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The issue of immigration

Paige Kimm

Paige Kimm

Dulce Martinez, A&E Editor

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800,000. 800,000 young latino immigrants are protected by the Deferred Action for Childhood Arrivals program, which is in the process of being repealed. The program protects hispanic immigrants that were brought to the United States as children. While recipients wait to hear the decision regarding their future, it was announced that as of March 5, DACA recipients who received work permits will lose those permits. These people are having everything that they have been granted ripped from them without being able to fight back or do anything to stop the unfair actions.

Immigrants are apart of our country, they benefit society as well as make it up. The reasons that are used to try to kick hard working people out of the country are not just invalid, but simply based on stereotypes. According to a study done by senior researchers at the American Immigration Council, “In 2010, 10.7 percent of native-born men aged 18-39 without a high school degree were incarcerated compared to 2.8 percent of Mexican immigrants and 1.7 percent of Guatemalan and Salvadoran immigrants.” The reason anti-immigration supporters continue to argue are based on how society views immigrants, not the facts. They are egged on by people calling us “rapists” and saying that we are “bringing crime” into the country. They don’t acknowledge the fact that we are here for the same reasons their ancestors came here ,for the American Dream.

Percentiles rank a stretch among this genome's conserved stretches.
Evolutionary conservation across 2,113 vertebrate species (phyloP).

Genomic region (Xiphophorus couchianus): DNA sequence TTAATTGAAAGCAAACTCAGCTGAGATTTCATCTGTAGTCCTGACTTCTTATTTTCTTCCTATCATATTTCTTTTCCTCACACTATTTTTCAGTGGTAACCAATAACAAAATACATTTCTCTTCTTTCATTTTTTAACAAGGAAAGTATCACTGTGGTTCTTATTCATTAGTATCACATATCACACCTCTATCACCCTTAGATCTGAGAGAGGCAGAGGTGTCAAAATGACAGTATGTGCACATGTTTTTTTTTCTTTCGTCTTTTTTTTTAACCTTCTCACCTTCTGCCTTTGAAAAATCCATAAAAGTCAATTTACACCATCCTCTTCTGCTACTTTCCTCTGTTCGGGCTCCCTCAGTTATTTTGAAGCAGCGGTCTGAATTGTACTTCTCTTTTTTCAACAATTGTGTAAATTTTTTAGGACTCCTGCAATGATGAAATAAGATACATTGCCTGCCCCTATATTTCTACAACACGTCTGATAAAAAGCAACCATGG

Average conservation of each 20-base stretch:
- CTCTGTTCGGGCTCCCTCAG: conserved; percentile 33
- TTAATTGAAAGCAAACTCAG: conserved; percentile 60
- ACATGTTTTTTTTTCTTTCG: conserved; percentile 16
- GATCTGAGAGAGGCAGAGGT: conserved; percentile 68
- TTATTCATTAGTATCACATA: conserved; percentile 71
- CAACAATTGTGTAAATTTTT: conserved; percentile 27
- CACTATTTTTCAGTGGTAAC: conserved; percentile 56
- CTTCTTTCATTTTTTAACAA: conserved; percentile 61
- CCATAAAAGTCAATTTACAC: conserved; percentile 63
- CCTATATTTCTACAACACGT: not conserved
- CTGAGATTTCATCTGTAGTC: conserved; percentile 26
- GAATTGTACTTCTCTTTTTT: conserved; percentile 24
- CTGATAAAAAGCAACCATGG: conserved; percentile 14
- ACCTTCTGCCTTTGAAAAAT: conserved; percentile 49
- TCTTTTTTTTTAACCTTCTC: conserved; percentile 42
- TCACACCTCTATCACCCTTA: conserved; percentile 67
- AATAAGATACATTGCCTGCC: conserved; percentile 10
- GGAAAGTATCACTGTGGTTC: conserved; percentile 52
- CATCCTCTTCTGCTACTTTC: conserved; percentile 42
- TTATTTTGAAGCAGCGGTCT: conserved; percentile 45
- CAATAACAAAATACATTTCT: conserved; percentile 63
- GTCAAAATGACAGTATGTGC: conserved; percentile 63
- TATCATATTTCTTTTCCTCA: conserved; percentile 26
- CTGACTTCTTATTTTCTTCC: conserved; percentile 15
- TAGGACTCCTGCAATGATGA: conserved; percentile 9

People who are opposed to immigrants often believe that immigrants can walk up to an office and request citizenship when the reality of the situation is waiting years and years to learn English due to the test required not being offered in the person’s native language. They then have to become a resident and be a resident for five years; only then can one apply to be naturalized. It’s a fight that is long; it doesn’t happen overnight, nor is it an easy process. This is something every immigrant would have to go through if there weren’t programs such as DACA. The ultimate truth behind it all is that families should not have to fear being split, and that’s the side of the matter that no one will ever understand unless they have experienced  it.

As someone who is surrounded by family who has no legal status, it is difficult to think of what could possibly happen to them. We worry about the people who have watched us grow up and supported everything we do. They are people who came here to escape the troubles they faced in their home countries. They are the people we have learned courage from. They have taught us a lesson that no one else could have: To do whatever it takes. These are people who have worked their whole lives and many who have never done wrong, but because they came here for a better life, they are to be thrown out of the country they call home.

Now the program that once gave many people the right to work and not live in fear is being taken from them. It is being taken from children who go to school and from adults who have used the program to get their first job. This issue is no longer about protecting the people of the country; but rather kicking people who respect the country and call it home due to the decision their parents made years ago. That is the problem.

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The issue of immigration